The years after World War One were difficult for the Maltese, and indeed for most of Europe. The European powers had suffered huge losses both in manpower and economically. It wasn’t only the powers who suffered from these consequences however; they also spread to their colonies. Malta back then was still under the rule of the British and, whilst it had not been effected by direct fighting, it was used extensively as a medical island especially when the invasion of Turkey through Gallipoli failed. As a result, it garnered the nickname of “The Nurse of the Mediterranean” and was widely regarded by servicemen. A number of allied soldiers were treated, and indeed saved by staff on the island. In fact, one of the first ever successful heart surgeries was undertaken on the island, on a certain Robert Hugh Martin, who was shot through the heart in Salonika, Greece.
Traditionally, Malta’s economy had boomed in times of war. The influx of British servicemen and shipping visiting the islands brought economic prosperity in times such as that of the Crimean War and the Napoleonic Wars. However, this was not the case during the First World War. Malta suffered from shortages and food rationing. Malta relied on imports for its food; but as these food stuffs, primarily grain, began to come in short supply, Malta began to suffer. Indeed as a result of the shortages food prices began to rise. However, a lot found that the wage increases being given to them was not enough for them to cope with the inflation in the prices of food. Dockyard workers for instance formed a trade union in 1916 and went on strike the year after when they were offered a 10% wage rise; a rise which wasn’t deemed to be enough.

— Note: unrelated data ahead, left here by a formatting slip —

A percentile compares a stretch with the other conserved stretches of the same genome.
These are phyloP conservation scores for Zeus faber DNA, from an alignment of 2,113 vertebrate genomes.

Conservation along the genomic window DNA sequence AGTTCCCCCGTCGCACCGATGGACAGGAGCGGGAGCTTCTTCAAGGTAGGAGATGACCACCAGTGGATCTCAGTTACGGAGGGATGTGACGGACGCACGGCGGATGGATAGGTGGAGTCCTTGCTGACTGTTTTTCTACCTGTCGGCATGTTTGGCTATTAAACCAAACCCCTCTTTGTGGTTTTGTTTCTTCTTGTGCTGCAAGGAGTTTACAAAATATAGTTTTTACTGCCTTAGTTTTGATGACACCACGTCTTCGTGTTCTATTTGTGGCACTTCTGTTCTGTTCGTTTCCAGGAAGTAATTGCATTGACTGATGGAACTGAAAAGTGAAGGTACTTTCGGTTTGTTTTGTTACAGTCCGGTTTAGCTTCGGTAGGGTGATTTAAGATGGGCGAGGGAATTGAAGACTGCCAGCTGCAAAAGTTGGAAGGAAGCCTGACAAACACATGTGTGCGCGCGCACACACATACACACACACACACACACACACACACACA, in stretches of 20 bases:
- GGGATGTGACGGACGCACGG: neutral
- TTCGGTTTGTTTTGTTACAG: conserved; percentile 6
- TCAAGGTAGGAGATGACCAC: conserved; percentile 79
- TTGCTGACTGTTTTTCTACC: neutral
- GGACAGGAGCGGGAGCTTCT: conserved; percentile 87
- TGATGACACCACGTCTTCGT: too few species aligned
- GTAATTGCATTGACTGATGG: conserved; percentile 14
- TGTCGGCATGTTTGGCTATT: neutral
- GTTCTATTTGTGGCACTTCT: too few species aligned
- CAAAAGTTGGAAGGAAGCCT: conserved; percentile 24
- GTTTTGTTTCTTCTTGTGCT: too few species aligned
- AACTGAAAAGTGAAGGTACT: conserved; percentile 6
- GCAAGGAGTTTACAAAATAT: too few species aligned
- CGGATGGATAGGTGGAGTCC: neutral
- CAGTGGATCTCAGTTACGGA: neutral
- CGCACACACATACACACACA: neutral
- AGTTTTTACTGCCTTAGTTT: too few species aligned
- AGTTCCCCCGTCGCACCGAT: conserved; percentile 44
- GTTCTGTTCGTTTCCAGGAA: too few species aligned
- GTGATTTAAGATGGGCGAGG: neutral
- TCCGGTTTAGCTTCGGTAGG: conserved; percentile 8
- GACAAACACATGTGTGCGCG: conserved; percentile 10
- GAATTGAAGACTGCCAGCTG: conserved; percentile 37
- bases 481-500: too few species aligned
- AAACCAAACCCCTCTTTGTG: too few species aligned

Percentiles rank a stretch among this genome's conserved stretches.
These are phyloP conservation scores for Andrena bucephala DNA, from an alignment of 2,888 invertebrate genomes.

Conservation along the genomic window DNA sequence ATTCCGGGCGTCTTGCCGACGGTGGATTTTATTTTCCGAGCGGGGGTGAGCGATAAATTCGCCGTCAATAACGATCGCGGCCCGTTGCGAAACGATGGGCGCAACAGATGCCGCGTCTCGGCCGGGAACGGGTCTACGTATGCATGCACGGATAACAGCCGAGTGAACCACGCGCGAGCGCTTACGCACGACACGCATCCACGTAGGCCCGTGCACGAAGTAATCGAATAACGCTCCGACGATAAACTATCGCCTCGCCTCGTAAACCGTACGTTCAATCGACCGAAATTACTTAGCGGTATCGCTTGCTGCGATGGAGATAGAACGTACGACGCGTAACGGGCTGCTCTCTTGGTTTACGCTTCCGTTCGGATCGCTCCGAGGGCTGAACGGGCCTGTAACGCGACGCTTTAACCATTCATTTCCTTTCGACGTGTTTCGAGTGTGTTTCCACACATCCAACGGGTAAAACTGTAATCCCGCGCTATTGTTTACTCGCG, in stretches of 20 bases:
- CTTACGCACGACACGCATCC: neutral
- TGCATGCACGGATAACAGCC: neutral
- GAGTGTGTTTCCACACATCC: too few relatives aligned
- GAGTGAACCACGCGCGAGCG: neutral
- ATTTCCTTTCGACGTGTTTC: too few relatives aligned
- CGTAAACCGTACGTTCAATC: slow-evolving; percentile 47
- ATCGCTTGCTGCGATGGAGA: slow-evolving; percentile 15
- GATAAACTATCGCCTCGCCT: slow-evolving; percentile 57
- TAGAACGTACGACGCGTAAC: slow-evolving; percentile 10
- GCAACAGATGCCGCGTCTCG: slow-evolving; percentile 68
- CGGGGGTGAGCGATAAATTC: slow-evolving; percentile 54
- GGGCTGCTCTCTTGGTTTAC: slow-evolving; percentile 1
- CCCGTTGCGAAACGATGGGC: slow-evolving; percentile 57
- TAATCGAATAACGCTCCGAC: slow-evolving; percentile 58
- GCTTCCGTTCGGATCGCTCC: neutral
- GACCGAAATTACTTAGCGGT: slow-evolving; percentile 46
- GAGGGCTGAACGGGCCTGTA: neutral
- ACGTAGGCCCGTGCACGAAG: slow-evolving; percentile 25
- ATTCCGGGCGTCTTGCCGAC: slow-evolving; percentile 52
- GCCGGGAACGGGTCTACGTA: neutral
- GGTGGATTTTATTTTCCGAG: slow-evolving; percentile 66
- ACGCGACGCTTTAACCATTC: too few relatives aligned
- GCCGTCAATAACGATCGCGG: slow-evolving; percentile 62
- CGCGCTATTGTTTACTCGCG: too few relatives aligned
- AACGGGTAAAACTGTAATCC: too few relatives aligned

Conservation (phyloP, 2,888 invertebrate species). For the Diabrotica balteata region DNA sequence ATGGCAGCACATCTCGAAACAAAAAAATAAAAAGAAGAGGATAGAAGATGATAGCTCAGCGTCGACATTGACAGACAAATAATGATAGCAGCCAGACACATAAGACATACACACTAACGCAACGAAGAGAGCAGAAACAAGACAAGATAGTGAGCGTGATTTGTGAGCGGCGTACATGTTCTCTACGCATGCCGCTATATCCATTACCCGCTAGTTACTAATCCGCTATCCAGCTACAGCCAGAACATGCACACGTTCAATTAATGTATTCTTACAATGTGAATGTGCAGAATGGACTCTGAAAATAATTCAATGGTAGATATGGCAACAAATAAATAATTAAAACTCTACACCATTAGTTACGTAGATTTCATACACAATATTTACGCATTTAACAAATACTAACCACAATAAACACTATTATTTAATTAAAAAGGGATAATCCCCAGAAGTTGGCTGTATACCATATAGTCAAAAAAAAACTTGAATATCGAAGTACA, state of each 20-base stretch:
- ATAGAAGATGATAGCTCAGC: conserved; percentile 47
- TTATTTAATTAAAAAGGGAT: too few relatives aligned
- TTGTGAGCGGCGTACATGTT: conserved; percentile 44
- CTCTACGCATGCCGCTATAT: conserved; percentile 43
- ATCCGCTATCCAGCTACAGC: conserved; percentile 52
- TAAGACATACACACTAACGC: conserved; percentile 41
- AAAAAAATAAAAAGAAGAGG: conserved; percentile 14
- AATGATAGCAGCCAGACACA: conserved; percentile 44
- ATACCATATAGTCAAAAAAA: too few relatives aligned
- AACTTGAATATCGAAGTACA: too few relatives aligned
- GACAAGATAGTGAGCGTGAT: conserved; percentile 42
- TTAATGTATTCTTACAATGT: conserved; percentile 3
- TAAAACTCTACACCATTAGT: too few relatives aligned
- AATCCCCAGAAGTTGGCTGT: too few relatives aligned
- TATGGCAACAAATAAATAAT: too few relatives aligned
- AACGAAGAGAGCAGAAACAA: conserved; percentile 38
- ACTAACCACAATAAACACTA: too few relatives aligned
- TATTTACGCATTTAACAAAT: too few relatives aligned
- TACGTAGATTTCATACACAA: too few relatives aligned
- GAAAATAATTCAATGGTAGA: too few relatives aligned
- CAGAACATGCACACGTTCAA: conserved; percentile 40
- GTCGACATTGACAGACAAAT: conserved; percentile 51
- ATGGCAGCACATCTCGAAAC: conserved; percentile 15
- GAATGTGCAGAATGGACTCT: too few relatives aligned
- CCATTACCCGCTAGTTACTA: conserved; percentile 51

The situation after the war ended in 1918 did not improve much. There was a general feeling of discontent around the island, both towards the British and also towards grain importers and flour millers, for the price of bread specifically, Malta’s staple food, had skyrocketed, leading many to believe that the importers and millers were making extra profit off their backs.
Political reasons also played a big part in the run up to these riots however. Through the Knutsford Constitution granted in 1887, the Maltese had a majority in the Legislative Assembly, which governed strictly local affairs. However this was abolished in 1903 and replaced with a constitution like that which had been granted in 1849, putting the Maltese at a total minority to the British. Fortunato Mizzi, an ardent pro-Italian politician, in 1919 was pressuring for total independence from Britain and a bill tabled, and approved, in the first meeting of the National Assembly in February 1919 outlined this desire.